Admiral is part mystery and part space disaster story, with shades of Alien. The unknown is a powerful source of fear but also curiosity, which is what made this book so compelling from the start. I ended up finishing this book in a little more than a day, because when every page is filled with a sense of urgency, it’s kind of hard to stop reading. Sean Danker is a debut author whose writing career I will now be following with great excitement and interest. I could easily go on and on with my praise for this novel, but because so much of my enjoyment was from learning its secrets, it’s probably best to leave the rest a mystery for readers to discover. (Read my full review…)
In this remarkable debut fantasy novel by Jordanna Max Brodsky, Greek gods walk the earth. They’ve actually been with us since time immemorial, but with the arrival of science, technology and new forms of faith, their powers have faded throughout the ages so that the ones who still living among us are practically human, barely hanging onto their immortality. The Immortals mixes popular tropes freely and generously, but in spite of this, its greatness is diminished not one single bit. It also didn’t take much convincing to get me on board with its suspenseful mystery plot. Brodsky’s prose feels natural and elegant, infused with a hint of casual humor which made this one a rather light fare even in the face of darker themes, and as a big fan of Greek mythology, I also enjoyed her fantastic and often witty portrayals of the gods. (Read my full review…)
Borderline is special. Very special. It’s completely invigorating and just what I needed to rekindle my excitement for urban fantasy. All told, it was exactly what I wanted from the genre: entertaining, original, and even meaningful. The fantastic cast further highlighted this read for me. Millie Roper is an incredible character and a complex, fully-realized protagonist. Her borderline personality disorder sometimes makes her emotions volatile and her behavior unpredictable, but I also found her very genuine despite her moods and thoughts constantly swinging in different directions. I loved her unique voice and wouldn’t have wanted anyone else at the helm of this wonderful story. Everything about this debut was a delight, and I highly recommend it. (Read my full review…)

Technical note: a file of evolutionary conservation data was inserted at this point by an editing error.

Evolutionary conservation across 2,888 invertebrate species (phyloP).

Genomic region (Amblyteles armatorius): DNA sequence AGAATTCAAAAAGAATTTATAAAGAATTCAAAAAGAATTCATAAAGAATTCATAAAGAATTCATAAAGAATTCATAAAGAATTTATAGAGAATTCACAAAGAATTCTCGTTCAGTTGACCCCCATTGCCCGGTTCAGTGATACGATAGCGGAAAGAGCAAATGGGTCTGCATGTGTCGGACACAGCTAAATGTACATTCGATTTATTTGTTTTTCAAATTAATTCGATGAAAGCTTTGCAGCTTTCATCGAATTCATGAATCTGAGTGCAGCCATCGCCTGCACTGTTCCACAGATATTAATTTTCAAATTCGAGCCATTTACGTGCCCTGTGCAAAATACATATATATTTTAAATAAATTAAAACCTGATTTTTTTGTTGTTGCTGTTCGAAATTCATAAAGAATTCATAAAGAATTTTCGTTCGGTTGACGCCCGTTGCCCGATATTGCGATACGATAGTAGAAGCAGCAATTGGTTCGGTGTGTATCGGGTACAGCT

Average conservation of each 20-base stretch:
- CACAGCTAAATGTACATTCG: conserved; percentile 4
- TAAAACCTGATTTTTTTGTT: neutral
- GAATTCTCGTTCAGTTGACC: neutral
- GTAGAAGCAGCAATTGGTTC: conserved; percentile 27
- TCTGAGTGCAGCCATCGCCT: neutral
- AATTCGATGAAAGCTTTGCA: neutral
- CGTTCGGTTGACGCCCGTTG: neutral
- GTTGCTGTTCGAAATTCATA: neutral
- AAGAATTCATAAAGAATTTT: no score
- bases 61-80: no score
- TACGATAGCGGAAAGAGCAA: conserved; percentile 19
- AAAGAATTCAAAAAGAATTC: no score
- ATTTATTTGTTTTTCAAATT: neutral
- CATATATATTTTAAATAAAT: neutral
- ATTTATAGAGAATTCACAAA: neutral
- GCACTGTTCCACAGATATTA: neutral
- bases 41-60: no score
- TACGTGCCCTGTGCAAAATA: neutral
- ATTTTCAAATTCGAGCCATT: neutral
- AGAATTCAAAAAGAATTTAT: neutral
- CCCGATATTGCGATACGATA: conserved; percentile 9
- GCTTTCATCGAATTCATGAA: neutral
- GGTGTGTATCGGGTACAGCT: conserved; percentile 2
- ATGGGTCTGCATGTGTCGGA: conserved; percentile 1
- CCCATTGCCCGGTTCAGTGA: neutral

Diving into a debut novel is always a bit of a gamble, but it can also prove exciting and extremely rewarding—especially when a book ends up surprising me or blowing away all my expectations. These are the moments I live for and this is exactly what I felt with The Last Days of Magic, a breathtaking historical fantasy saga about mysticism and mythology through the ages. Mark Tompkins offers a tale that sparks the imagination and explores the multilayered relationship between truth and myth. He has also created an incredible world filled with vivid characters, capturing the complex nature of faith, love, and conflicting loyalties. A stunning, evocative debut. (Read my full review…)
In this ruined world after the bombs fell, survival ain’t easy. Lack of food and lack of clean water can kill you as easily as raiders and crazies. Especially if you’re all alone. Our protagonist, known only as “Kid”, has been traveling by herself ever since her father died a few years back. On a lonely stretch of road, she finds herself weakening due to hunger and thirst, unsure if she’ll make it long enough to reach the next town where she can replenish her supplies. Desperation can make people do stupid things, she thinks to herself as she accepts a ride from two scary strangers who stop when they see her walking and offer her a ride in their truck. There was little reason for Kid to suspect that her chance meeting with the two of them would lead to an insane journey of many wild and bloody adventures. Bite does a fine job obliterating the lines between the “good” and “bad” guys, painting our main characters as the unlikely heroes of this fun and gory tale. (Read my full review…)